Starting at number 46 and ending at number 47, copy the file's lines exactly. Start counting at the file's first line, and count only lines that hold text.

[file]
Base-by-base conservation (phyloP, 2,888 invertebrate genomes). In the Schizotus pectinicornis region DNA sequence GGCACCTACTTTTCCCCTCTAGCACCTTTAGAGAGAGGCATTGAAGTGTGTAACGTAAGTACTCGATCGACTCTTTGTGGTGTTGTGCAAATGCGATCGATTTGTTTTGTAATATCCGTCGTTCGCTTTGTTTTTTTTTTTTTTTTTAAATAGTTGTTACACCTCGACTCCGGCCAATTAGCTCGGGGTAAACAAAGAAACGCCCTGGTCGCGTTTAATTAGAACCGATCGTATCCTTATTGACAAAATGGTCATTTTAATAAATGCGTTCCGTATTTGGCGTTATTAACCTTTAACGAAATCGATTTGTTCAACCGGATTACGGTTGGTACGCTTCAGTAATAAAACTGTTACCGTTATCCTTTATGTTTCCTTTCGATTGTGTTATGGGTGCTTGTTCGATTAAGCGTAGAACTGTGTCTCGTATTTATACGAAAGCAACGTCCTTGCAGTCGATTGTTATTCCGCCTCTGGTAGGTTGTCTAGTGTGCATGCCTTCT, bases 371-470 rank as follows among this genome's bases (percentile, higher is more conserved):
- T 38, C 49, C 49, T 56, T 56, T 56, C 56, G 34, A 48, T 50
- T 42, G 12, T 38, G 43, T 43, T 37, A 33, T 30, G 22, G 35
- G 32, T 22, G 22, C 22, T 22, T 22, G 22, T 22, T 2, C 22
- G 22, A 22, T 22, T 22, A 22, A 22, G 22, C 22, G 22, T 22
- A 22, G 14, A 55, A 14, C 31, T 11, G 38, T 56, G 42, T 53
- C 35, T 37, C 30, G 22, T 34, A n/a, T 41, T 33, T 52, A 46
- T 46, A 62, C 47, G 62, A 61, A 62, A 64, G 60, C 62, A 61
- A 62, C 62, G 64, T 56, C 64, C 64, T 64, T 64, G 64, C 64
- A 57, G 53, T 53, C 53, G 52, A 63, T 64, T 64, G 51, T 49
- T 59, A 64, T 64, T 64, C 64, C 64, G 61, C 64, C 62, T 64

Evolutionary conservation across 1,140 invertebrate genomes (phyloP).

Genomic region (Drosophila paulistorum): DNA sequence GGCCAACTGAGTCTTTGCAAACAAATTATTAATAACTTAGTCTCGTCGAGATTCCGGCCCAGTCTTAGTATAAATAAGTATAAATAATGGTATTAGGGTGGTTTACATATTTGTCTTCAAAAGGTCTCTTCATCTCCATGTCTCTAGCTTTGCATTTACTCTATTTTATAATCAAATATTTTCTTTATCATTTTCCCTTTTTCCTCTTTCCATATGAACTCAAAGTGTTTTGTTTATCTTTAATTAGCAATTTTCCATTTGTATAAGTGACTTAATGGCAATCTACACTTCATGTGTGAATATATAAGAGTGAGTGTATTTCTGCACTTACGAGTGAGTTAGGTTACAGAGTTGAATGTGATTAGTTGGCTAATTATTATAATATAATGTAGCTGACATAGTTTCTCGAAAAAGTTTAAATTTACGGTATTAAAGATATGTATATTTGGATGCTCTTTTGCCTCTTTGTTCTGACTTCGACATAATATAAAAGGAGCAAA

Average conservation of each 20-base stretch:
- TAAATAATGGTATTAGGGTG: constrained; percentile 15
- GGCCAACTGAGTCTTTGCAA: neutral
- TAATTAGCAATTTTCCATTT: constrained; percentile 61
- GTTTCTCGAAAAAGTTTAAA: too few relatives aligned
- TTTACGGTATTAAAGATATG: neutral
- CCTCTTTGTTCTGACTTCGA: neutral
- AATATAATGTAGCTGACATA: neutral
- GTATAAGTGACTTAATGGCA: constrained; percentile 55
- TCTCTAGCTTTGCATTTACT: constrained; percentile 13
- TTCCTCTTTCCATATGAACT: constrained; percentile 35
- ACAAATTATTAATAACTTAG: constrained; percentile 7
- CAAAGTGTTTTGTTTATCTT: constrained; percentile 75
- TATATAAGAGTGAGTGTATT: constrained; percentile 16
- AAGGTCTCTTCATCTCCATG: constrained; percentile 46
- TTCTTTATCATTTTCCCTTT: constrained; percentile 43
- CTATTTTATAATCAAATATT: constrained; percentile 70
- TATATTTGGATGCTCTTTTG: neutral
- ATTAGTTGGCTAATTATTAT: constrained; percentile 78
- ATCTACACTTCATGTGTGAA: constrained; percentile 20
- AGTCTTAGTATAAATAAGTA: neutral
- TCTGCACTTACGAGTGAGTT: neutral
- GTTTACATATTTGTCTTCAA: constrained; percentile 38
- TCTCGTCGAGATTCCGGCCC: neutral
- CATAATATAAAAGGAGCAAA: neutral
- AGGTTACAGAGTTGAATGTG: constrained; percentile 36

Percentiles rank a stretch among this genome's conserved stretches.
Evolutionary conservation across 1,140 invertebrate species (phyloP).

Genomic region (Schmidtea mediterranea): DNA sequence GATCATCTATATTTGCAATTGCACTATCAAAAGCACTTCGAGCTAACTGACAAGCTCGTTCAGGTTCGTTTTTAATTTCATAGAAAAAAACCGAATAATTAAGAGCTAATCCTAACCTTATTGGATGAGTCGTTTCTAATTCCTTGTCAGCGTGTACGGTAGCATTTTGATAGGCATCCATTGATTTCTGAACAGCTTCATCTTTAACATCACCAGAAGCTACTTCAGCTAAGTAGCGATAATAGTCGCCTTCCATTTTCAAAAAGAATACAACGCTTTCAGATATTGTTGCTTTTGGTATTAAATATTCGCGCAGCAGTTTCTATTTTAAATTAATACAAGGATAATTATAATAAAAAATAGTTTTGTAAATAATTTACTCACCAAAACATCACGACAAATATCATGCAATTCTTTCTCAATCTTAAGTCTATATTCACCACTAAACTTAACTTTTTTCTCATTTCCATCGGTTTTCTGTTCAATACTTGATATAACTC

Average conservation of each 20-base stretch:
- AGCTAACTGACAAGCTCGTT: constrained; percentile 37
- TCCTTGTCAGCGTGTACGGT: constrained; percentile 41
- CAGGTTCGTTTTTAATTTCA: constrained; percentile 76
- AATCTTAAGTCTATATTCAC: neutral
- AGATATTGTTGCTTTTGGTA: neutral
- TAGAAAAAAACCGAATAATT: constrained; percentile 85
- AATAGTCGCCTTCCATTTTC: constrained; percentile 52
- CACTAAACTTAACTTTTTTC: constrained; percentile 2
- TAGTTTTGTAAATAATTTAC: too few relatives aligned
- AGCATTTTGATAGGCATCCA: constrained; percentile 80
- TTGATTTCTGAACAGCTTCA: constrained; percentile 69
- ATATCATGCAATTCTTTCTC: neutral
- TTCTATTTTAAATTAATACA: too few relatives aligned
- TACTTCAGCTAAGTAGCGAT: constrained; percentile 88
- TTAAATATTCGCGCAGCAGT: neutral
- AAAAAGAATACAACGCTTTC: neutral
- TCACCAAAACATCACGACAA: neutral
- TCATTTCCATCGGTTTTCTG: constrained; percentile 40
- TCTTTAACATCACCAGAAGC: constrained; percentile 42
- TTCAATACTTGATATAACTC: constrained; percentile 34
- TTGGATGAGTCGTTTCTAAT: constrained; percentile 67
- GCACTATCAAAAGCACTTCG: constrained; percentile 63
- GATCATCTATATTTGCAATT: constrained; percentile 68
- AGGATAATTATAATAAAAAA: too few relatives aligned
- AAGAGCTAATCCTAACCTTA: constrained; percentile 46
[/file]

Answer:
- CAGGTTCGTTTTTAATTTCA: constrained; percentile 76
- AATCTTAAGTCTATATTCAC: neutral